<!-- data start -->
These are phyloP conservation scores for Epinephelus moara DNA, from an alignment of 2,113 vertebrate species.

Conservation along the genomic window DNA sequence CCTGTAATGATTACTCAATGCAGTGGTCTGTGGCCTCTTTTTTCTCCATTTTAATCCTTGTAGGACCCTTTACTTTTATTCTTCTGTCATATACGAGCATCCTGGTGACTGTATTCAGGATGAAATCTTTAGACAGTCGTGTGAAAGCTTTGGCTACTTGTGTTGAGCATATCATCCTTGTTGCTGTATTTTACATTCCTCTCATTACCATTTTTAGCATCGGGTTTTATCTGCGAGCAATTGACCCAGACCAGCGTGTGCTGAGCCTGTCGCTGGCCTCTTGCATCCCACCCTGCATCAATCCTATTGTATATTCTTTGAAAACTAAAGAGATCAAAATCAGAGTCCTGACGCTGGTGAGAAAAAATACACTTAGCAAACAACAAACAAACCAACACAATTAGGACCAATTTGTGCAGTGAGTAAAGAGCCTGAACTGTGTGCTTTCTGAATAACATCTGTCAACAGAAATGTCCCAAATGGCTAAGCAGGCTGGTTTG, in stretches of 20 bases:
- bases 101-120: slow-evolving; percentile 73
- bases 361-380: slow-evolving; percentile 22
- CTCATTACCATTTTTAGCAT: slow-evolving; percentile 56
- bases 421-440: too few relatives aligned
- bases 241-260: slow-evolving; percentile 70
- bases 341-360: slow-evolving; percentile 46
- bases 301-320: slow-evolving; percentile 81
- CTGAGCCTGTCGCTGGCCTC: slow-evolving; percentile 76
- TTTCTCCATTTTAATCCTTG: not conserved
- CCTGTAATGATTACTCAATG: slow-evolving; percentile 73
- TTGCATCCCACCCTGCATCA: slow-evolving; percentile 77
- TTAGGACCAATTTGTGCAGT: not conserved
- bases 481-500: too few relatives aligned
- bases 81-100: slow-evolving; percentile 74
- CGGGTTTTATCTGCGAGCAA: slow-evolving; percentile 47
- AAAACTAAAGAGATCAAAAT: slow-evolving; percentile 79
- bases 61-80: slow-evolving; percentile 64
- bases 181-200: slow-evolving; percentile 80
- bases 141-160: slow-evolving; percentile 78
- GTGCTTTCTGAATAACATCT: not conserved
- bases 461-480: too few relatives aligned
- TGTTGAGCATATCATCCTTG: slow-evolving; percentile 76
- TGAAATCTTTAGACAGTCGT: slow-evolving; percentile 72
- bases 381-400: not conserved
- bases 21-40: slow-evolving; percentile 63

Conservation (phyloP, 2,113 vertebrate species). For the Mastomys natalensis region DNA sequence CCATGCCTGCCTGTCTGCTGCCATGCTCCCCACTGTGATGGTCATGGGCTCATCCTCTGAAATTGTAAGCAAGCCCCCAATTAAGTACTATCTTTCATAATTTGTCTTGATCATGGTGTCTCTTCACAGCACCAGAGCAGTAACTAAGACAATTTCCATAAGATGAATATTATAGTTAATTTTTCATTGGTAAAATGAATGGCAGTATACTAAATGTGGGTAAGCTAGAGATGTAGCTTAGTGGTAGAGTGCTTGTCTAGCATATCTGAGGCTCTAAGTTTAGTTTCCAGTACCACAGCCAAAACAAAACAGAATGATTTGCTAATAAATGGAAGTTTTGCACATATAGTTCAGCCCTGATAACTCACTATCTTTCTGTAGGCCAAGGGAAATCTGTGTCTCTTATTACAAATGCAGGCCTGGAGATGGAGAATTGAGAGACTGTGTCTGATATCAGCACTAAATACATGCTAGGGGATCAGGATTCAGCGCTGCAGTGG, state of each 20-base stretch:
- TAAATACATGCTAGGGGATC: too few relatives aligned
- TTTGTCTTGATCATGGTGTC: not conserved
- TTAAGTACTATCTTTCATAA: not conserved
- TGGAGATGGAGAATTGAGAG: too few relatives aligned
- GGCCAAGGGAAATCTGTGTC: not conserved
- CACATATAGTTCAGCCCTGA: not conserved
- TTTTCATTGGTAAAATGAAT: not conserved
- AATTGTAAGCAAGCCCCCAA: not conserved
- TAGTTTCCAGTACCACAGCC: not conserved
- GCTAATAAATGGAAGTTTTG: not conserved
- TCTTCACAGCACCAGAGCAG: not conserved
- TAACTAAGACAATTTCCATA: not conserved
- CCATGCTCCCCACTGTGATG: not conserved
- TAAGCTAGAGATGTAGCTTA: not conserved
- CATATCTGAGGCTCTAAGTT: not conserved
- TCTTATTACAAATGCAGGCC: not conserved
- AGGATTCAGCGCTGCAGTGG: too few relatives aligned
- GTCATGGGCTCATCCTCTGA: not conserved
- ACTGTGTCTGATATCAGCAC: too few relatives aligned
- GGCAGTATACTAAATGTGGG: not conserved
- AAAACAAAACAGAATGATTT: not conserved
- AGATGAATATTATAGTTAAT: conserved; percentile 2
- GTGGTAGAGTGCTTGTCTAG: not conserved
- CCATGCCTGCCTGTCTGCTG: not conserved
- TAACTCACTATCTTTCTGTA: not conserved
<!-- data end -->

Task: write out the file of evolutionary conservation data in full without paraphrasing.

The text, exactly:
These are phyloP conservation scores for Epinephelus moara DNA, from an alignment of 2,113 vertebrate species.

Conservation along the genomic window DNA sequence CCTGTAATGATTACTCAATGCAGTGGTCTGTGGCCTCTTTTTTCTCCATTTTAATCCTTGTAGGACCCTTTACTTTTATTCTTCTGTCATATACGAGCATCCTGGTGACTGTATTCAGGATGAAATCTTTAGACAGTCGTGTGAAAGCTTTGGCTACTTGTGTTGAGCATATCATCCTTGTTGCTGTATTTTACATTCCTCTCATTACCATTTTTAGCATCGGGTTTTATCTGCGAGCAATTGACCCAGACCAGCGTGTGCTGAGCCTGTCGCTGGCCTCTTGCATCCCACCCTGCATCAATCCTATTGTATATTCTTTGAAAACTAAAGAGATCAAAATCAGAGTCCTGACGCTGGTGAGAAAAAATACACTTAGCAAACAACAAACAAACCAACACAATTAGGACCAATTTGTGCAGTGAGTAAAGAGCCTGAACTGTGTGCTTTCTGAATAACATCTGTCAACAGAAATGTCCCAAATGGCTAAGCAGGCTGGTTTG, in stretches of 20 bases:
- bases 101-120: slow-evolving; percentile 73
- bases 361-380: slow-evolving; percentile 22
- CTCATTACCATTTTTAGCAT: slow-evolving; percentile 56
- bases 421-440: too few relatives aligned
- bases 241-260: slow-evolving; percentile 70
- bases 341-360: slow-evolving; percentile 46
- bases 301-320: slow-evolving; percentile 81
- CTGAGCCTGTCGCTGGCCTC: slow-evolving; percentile 76
- TTTCTCCATTTTAATCCTTG: not conserved
- CCTGTAATGATTACTCAATG: slow-evolving; percentile 73
- TTGCATCCCACCCTGCATCA: slow-evolving; percentile 77
- TTAGGACCAATTTGTGCAGT: not conserved
- bases 481-500: too few relatives aligned
- bases 81-100: slow-evolving; percentile 74
- CGGGTTTTATCTGCGAGCAA: slow-evolving; percentile 47
- AAAACTAAAGAGATCAAAAT: slow-evolving; percentile 79
- bases 61-80: slow-evolving; percentile 64
- bases 181-200: slow-evolving; percentile 80
- bases 141-160: slow-evolving; percentile 78
- GTGCTTTCTGAATAACATCT: not conserved
- bases 461-480: too few relatives aligned
- TGTTGAGCATATCATCCTTG: slow-evolving; percentile 76
- TGAAATCTTTAGACAGTCGT: slow-evolving; percentile 72
- bases 381-400: not conserved
- bases 21-40: slow-evolving; percentile 63

Conservation (phyloP, 2,113 vertebrate species). For the Mastomys natalensis region DNA sequence CCATGCCTGCCTGTCTGCTGCCATGCTCCCCACTGTGATGGTCATGGGCTCATCCTCTGAAATTGTAAGCAAGCCCCCAATTAAGTACTATCTTTCATAATTTGTCTTGATCATGGTGTCTCTTCACAGCACCAGAGCAGTAACTAAGACAATTTCCATAAGATGAATATTATAGTTAATTTTTCATTGGTAAAATGAATGGCAGTATACTAAATGTGGGTAAGCTAGAGATGTAGCTTAGTGGTAGAGTGCTTGTCTAGCATATCTGAGGCTCTAAGTTTAGTTTCCAGTACCACAGCCAAAACAAAACAGAATGATTTGCTAATAAATGGAAGTTTTGCACATATAGTTCAGCCCTGATAACTCACTATCTTTCTGTAGGCCAAGGGAAATCTGTGTCTCTTATTACAAATGCAGGCCTGGAGATGGAGAATTGAGAGACTGTGTCTGATATCAGCACTAAATACATGCTAGGGGATCAGGATTCAGCGCTGCAGTGG, state of each 20-base stretch:
- TAAATACATGCTAGGGGATC: too few relatives aligned
- TTTGTCTTGATCATGGTGTC: not conserved
- TTAAGTACTATCTTTCATAA: not conserved
- TGGAGATGGAGAATTGAGAG: too few relatives aligned
- GGCCAAGGGAAATCTGTGTC: not conserved
- CACATATAGTTCAGCCCTGA: not conserved
- TTTTCATTGGTAAAATGAAT: not conserved
- AATTGTAAGCAAGCCCCCAA: not conserved
- TAGTTTCCAGTACCACAGCC: not conserved
- GCTAATAAATGGAAGTTTTG: not conserved
- TCTTCACAGCACCAGAGCAG: not conserved
- TAACTAAGACAATTTCCATA: not conserved
- CCATGCTCCCCACTGTGATG: not conserved
- TAAGCTAGAGATGTAGCTTA: not conserved
- CATATCTGAGGCTCTAAGTT: not conserved
- TCTTATTACAAATGCAGGCC: not conserved
- AGGATTCAGCGCTGCAGTGG: too few relatives aligned
- GTCATGGGCTCATCCTCTGA: not conserved
- ACTGTGTCTGATATCAGCAC: too few relatives aligned
- GGCAGTATACTAAATGTGGG: not conserved
- AAAACAAAACAGAATGATTT: not conserved
- AGATGAATATTATAGTTAAT: conserved; percentile 2
- GTGGTAGAGTGCTTGTCTAG: not conserved
- CCATGCCTGCCTGTCTGCTG: not conserved
- TAACTCACTATCTTTCTGTA: not conserved